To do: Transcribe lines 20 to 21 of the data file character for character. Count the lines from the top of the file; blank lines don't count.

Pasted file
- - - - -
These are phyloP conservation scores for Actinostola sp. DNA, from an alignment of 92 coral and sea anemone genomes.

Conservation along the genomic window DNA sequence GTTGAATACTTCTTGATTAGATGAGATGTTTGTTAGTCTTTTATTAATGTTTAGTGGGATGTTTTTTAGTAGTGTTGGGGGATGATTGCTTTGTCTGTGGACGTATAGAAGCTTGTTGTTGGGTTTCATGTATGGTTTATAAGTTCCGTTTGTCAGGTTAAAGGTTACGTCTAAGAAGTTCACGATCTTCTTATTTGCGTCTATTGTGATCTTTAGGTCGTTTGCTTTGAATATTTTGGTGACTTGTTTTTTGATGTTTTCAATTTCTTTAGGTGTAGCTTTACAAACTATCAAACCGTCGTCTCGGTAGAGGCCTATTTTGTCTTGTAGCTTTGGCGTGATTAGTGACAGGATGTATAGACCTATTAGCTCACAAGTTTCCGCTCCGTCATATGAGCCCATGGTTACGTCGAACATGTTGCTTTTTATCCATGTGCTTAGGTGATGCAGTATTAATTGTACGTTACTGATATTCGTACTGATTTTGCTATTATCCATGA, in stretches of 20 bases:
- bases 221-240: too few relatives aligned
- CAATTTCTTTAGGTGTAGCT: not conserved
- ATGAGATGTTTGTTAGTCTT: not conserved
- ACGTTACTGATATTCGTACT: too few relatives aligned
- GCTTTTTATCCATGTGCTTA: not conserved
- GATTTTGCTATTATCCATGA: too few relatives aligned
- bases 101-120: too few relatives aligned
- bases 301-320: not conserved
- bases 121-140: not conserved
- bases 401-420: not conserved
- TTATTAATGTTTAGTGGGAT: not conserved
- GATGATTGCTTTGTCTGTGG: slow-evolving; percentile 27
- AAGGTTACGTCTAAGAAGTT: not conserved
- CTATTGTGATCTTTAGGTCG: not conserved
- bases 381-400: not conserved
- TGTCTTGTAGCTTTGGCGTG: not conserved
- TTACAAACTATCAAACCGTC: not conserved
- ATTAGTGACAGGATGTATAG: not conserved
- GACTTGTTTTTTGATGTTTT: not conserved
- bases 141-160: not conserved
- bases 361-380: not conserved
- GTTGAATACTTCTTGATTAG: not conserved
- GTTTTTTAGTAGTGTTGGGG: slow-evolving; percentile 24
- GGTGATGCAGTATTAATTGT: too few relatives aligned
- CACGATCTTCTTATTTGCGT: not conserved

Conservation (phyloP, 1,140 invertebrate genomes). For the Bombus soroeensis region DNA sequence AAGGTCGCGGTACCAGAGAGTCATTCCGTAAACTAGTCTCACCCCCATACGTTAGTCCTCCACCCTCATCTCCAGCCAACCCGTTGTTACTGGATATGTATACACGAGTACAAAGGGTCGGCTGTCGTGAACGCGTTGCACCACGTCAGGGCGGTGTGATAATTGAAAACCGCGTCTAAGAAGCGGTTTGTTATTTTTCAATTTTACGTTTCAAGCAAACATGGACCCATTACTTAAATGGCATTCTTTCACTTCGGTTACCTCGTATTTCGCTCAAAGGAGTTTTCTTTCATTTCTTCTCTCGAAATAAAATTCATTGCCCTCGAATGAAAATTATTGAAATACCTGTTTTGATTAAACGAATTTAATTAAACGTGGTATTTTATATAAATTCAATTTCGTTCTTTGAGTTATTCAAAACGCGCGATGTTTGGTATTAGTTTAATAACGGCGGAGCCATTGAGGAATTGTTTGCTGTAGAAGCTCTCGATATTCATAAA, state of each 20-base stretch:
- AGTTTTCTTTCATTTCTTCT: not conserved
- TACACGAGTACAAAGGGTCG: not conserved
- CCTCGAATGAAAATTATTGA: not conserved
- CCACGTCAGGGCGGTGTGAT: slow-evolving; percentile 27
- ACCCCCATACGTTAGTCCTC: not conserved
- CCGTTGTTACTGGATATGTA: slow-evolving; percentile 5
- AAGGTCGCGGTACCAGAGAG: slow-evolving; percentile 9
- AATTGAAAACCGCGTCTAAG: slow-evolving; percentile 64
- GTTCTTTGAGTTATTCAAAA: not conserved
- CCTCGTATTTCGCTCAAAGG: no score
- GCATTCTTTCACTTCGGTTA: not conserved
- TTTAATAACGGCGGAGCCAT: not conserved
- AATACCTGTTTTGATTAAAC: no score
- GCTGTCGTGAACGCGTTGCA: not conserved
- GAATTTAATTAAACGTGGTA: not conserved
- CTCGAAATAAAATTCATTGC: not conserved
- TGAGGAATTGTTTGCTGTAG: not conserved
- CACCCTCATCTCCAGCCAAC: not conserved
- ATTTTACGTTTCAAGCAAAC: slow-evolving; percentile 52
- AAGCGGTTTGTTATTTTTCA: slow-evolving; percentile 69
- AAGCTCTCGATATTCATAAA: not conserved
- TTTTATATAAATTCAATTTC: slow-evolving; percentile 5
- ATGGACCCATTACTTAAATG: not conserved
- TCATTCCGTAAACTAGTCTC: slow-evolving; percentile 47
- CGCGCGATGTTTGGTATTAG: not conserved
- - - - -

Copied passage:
- ATTAGTGACAGGATGTATAG: not conserved
- GACTTGTTTTTTGATGTTTT: not conserved